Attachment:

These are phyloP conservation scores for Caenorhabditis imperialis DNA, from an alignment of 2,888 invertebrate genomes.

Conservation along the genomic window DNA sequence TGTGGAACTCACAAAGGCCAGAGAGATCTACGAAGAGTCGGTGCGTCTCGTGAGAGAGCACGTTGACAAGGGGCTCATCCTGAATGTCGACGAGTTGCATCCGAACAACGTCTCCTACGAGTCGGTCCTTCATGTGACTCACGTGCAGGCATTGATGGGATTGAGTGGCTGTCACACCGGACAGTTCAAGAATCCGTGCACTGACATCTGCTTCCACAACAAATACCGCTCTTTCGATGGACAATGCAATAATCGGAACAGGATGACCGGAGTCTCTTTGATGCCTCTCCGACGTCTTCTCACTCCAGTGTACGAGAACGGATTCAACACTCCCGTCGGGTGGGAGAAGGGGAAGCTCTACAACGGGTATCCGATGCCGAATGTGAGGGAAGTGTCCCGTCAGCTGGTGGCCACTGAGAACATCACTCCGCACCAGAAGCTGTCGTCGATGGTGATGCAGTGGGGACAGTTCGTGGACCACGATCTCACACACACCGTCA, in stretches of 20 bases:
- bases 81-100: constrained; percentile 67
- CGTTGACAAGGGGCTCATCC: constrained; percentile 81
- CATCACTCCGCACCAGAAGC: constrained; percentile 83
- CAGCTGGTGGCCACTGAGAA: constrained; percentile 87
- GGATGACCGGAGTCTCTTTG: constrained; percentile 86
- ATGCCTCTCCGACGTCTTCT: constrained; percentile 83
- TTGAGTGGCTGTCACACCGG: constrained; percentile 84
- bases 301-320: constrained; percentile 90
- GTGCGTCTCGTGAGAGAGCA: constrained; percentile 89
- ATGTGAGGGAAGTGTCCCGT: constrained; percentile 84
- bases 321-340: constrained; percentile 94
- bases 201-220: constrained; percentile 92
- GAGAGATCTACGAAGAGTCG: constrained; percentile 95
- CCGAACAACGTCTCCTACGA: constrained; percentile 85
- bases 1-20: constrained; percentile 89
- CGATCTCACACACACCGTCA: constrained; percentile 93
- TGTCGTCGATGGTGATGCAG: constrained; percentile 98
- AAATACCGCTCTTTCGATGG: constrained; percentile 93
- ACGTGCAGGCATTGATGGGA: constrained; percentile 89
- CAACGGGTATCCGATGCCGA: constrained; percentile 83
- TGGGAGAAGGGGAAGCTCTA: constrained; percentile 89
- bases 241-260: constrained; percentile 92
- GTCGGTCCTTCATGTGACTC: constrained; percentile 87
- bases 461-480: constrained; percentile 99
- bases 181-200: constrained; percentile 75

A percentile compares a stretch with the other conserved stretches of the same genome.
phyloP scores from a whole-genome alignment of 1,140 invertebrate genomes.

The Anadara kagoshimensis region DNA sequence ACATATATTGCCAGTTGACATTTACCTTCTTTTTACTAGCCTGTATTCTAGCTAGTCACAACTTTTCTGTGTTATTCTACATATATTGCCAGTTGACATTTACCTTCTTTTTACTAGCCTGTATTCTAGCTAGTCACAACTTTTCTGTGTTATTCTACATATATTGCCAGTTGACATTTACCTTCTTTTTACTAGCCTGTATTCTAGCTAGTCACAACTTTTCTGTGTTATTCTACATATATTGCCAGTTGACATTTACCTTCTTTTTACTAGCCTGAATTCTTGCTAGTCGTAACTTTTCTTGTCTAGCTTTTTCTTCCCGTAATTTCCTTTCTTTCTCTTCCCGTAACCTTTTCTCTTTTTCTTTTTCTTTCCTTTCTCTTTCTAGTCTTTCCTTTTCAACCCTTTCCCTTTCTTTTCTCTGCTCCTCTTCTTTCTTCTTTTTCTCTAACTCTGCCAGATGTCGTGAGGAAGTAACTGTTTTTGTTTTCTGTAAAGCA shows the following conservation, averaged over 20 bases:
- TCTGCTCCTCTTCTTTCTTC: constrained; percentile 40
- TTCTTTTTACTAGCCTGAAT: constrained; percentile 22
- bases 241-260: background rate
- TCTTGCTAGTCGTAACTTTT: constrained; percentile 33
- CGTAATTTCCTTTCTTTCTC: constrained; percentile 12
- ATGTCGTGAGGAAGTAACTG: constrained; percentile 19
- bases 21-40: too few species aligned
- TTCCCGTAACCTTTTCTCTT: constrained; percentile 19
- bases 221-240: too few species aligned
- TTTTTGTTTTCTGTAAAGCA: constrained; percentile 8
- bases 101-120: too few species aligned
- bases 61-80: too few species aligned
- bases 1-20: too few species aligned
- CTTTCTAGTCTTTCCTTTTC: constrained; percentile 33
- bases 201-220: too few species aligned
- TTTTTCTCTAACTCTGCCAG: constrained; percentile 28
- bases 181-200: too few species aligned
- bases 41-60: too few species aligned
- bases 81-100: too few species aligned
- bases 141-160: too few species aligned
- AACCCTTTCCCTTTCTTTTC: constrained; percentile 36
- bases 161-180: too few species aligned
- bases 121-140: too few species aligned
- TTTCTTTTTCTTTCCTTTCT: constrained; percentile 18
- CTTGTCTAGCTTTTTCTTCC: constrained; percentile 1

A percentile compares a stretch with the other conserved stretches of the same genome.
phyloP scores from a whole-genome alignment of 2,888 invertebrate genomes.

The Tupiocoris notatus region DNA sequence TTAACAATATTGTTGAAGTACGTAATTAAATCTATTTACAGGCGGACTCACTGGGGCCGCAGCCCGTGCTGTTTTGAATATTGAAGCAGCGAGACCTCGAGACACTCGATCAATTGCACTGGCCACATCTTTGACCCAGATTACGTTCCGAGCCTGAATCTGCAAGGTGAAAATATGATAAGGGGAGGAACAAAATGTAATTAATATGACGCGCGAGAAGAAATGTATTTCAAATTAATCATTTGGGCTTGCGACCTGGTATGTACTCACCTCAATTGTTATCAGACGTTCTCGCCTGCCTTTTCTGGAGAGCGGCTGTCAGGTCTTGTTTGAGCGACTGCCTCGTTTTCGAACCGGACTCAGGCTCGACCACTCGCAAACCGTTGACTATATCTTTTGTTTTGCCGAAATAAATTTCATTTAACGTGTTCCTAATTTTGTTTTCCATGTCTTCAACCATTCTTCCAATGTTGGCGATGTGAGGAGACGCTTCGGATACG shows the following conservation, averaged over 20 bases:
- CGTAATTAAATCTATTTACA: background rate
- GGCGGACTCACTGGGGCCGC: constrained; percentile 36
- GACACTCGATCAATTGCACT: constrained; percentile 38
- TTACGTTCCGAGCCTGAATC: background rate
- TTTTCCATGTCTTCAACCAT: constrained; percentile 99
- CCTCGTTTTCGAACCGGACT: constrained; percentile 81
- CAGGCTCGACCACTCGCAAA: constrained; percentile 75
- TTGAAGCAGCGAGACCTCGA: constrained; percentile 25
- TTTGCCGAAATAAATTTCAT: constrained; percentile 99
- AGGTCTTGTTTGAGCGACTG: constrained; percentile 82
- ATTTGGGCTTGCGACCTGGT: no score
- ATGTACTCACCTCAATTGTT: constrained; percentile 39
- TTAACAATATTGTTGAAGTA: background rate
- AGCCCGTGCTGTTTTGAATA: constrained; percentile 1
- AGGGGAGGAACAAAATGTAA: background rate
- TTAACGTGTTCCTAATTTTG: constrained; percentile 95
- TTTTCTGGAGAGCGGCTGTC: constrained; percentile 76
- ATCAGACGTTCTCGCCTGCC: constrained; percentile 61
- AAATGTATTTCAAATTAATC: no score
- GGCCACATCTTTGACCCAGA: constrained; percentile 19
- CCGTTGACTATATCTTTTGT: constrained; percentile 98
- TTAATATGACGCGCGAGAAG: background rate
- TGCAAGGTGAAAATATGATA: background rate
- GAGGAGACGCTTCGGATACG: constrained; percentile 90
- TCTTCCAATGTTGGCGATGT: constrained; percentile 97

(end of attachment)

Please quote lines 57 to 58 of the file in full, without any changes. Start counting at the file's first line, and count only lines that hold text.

phyloP scores from a whole-genome alignment of 2,888 invertebrate genomes.

The Tupiocoris notatus region DNA sequence TTAACAATATTGTTGAAGTACGTAATTAAATCTATTTACAGGCGGACTCACTGGGGCCGCAGCCCGTGCTGTTTTGAATATTGAAGCAGCGAGACCTCGAGACACTCGATCAATTGCACTGGCCACATCTTTGACCCAGATTACGTTCCGAGCCTGAATCTGCAAGGTGAAAATATGATAAGGGGAGGAACAAAATGTAATTAATATGACGCGCGAGAAGAAATGTATTTCAAATTAATCATTTGGGCTTGCGACCTGGTATGTACTCACCTCAATTGTTATCAGACGTTCTCGCCTGCCTTTTCTGGAGAGCGGCTGTCAGGTCTTGTTTGAGCGACTGCCTCGTTTTCGAACCGGACTCAGGCTCGACCACTCGCAAACCGTTGACTATATCTTTTGTTTTGCCGAAATAAATTTCATTTAACGTGTTCCTAATTTTGTTTTCCATGTCTTCAACCATTCTTCCAATGTTGGCGATGTGAGGAGACGCTTCGGATACG shows the following conservation, averaged over 20 bases: